An electronic input device may further include an imaging component for obtaining an image of human-comprehensible content in a document, wherein the human-comprehensible content is sufficient to identify a location in the document. The imaging component can be any device that has image recording capabilities, such as a digital camera or a scanning device. The electronic input device may further include a data communication component through which the electronic input device communicates data to a computing system. In some cases, the data may be used to locate a digital version of the document that has been or is being annotated.

The electronic input device may further contain a processor that processes the human-comprehensible content. The data resultant from the processing, which in some embodiments can be a hash value or a digital signature, may be used to locate a digital version of the document and, if desired, identify the location of the annotation in the digital version of the document.

Exemplary embodiments of the invention described herein also provide a computing system for correlating an annotation on a paper version of a document with a digital version of the document. The computing system may include an interface for communicating with an electronic input device such as the electronic pen described above or other input device. The computing system contains or is communicatively connected to a storage containing multiple digital works. The computing system further includes a processor that functions to correlate an annotation on a paper version of a document with a digital version of the document retrieved from the storage containing multiple digital works.

If desired, images of annotated documents recorded by the electronic input device may be subjected to an image correction process that, for example, removes distortions in the images. Recorded images may also be subjected to a standard character recognition process that converts human-comprehensible content in the images into electronic text.

As previously noted, an image of human-comprehensible content in a document may be used to locate a digital version of the document. In some cases, the human-comprehensible content and/or spatial relationships among the content can be used to form a digital signature of the document. The digital signature is then used to query multiple stored digital works to find a digital version of the document with the same or similar digital signature.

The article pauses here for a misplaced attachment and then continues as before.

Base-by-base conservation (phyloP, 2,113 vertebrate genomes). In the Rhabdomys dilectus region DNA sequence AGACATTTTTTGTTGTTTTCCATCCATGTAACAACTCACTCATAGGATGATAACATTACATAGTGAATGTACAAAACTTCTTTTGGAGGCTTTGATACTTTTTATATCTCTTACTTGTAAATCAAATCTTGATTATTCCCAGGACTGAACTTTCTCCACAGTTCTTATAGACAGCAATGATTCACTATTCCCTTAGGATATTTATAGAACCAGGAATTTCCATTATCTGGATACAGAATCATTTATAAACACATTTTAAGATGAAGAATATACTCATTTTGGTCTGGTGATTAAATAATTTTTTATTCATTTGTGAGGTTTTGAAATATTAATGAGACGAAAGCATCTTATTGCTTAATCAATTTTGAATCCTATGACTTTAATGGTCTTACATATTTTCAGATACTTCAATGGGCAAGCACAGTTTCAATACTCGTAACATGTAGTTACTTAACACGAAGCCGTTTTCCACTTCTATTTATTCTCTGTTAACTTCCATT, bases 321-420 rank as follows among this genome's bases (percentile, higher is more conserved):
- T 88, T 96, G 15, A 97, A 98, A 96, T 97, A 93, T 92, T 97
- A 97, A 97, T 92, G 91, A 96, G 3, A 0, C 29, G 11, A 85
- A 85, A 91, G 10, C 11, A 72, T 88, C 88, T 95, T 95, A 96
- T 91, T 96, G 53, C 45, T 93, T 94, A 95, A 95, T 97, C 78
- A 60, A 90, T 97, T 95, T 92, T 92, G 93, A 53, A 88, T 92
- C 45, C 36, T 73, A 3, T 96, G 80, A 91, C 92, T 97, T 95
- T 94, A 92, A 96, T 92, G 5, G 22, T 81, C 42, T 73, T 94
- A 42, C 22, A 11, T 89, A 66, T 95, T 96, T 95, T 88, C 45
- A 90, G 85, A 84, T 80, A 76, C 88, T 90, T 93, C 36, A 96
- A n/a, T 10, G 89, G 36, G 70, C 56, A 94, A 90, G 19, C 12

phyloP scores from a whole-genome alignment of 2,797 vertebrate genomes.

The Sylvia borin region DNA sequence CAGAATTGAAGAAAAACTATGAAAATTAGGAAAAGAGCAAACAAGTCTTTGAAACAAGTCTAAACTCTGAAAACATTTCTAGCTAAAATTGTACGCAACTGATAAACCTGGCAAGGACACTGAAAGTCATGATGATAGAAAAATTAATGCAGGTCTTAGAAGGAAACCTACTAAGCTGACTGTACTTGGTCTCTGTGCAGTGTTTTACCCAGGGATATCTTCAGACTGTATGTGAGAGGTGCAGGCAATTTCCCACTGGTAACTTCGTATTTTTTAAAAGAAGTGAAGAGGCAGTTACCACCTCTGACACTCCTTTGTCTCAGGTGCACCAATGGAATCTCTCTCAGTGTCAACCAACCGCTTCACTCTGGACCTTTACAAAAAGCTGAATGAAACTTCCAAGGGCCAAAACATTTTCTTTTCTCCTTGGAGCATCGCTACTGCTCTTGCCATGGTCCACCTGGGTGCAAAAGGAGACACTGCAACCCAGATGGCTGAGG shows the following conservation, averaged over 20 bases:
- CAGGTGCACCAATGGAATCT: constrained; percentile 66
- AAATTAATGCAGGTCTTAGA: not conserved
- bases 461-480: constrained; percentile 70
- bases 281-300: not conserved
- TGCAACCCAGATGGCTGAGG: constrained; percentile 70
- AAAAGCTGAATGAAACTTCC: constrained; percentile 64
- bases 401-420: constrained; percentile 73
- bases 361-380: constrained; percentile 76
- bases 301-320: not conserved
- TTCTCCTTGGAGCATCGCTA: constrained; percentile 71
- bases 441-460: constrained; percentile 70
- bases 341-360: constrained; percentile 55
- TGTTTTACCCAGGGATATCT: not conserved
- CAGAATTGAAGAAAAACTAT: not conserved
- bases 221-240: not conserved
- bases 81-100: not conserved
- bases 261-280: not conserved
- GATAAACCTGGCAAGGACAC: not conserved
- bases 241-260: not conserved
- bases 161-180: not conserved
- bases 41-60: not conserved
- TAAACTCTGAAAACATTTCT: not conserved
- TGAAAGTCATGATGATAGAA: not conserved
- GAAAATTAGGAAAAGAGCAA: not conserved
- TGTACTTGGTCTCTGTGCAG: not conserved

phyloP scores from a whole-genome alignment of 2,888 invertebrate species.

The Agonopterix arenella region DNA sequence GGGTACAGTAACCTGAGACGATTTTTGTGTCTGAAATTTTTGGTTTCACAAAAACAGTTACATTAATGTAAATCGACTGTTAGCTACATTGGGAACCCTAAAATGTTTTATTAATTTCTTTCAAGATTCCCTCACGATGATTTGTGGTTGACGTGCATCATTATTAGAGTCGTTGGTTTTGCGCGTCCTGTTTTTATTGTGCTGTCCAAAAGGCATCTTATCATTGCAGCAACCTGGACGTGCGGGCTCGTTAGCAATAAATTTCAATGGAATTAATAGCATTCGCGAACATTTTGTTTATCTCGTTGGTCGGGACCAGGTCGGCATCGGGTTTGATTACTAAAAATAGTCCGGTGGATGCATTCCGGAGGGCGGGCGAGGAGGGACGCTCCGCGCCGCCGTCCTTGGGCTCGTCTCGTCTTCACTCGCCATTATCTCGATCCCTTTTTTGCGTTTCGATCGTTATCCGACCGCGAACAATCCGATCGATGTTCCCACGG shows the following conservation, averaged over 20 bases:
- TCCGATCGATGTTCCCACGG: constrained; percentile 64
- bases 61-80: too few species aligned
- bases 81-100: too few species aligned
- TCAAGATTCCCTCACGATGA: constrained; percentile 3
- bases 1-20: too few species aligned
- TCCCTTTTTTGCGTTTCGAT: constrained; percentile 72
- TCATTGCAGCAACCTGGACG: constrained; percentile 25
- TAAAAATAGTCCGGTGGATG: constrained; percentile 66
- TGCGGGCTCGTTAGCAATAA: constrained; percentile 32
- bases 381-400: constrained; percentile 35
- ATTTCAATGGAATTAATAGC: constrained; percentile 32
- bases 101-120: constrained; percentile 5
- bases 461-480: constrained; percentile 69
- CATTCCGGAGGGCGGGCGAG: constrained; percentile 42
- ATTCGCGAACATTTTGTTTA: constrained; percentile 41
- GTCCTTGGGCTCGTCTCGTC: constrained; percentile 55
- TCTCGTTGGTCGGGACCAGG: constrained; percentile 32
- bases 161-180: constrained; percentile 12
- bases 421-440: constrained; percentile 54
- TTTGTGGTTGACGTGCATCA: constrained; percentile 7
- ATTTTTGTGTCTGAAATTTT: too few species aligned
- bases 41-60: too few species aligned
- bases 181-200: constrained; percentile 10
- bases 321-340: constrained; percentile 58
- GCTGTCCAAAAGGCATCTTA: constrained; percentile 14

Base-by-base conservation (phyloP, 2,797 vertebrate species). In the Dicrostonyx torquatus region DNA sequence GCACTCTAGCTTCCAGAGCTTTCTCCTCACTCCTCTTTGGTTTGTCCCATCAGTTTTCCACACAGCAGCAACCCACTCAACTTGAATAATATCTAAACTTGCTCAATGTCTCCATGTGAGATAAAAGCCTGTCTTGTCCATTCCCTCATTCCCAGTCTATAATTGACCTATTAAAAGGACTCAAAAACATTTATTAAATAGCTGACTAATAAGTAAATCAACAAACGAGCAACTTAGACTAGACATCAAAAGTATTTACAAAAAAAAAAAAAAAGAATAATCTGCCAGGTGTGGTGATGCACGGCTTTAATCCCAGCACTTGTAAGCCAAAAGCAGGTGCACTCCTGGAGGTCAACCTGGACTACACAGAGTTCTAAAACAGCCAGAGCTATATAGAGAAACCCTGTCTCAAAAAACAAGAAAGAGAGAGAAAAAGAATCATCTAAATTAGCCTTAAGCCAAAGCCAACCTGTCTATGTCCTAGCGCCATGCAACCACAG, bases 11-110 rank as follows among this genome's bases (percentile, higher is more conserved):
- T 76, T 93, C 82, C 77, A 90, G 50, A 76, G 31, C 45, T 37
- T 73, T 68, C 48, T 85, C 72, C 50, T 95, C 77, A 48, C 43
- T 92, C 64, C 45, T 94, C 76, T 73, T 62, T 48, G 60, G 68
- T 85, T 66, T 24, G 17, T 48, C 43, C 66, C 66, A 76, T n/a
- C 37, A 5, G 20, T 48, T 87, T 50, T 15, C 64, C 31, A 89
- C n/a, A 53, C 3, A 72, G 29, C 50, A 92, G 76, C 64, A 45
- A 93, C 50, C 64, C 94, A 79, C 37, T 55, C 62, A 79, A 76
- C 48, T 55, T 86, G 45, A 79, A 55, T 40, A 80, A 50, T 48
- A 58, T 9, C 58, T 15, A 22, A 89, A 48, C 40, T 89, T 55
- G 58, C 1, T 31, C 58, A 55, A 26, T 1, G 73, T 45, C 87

In accordance with a further aspect, the annotation is stored, for example, as an image file, a text file, or an audio file. The annotation may be stored in association with the digital version of the annotated document if a digital version of the printed document has been identified. In the case that the annotation is an instruction, the instruction is recognized and executed.

In accordance with yet another aspect, a digital version of the document may be augmented with the annotation. The annotation may appear in the digital version of the document at approximately the same place it appeared on the paper version of the document. The annotation may also appear in the digital version of the document at the bottom of a page, at the end of the document, or on a separate page, e.g., as a footnote. The augmented document may be displayed, played back, or printed upon request.

In another aspect, a computer-implemented method according to the invention may include recording an annotation of a paper version of a document. Also recorded is an image of human-comprehensible content in the document. The image of human-comprehensible content or data derived therefrom may be used to locate a digital version of the document as well as identify the location of the annotation in the document. The annotation and location of the annotation are stored in association with the digital version of the document. If desired, the image of human-comprehensible content may be recorded at approximately the same time that the annotation is recorded.

Embodiments of the invention are generally able to automatically correlate an annotation of a paper version of a document with a digital version of the document using human-comprehensible content in the paper version of the document. A user may thus annotate a paper version of a document with the understanding that the annotation can be automatically associated, stored, and reproduced with a digital version of the document.

BRIEF DESCRIPTION OF THE DRAWINGS

The foregoing aspects and many of the attendant advantages of this invention will become more readily appreciated as the same become better understood by reference to the following detailed description, when taken in conjunction with the accompanying drawings, wherein:

FIG. 1 is a pictorial diagram of a computing environment that includes an electronic input device, a server system, and an output device communicably connected through one or more networks;

FIG. 2 is a depiction of an exemplary embodiment of an electronic input device that may be used in the computing environment of FIG. 1;

FIG. 3 is a schematic block diagram of an exemplary embodiment of a server system that may be used in the computing environment of FIG. 1;

FIG. 4 is a functional block diagram of a correlation program that may be used in the server system of FIG. 3;

FIGS. 5A-5C are flow diagrams illustrating an exemplary implementation of a process for correlating an annotation of a paper document with a digital document;

FIG. 6 is a pictorial diagram illustrating one exemplary implementation of augmenting a digital work with one or more annotations; and

FIG. 7 is a pictorial diagram illustrating an alternative implementation of augmenting a digital work with one or more annotations.

DETAILED DESCRIPTION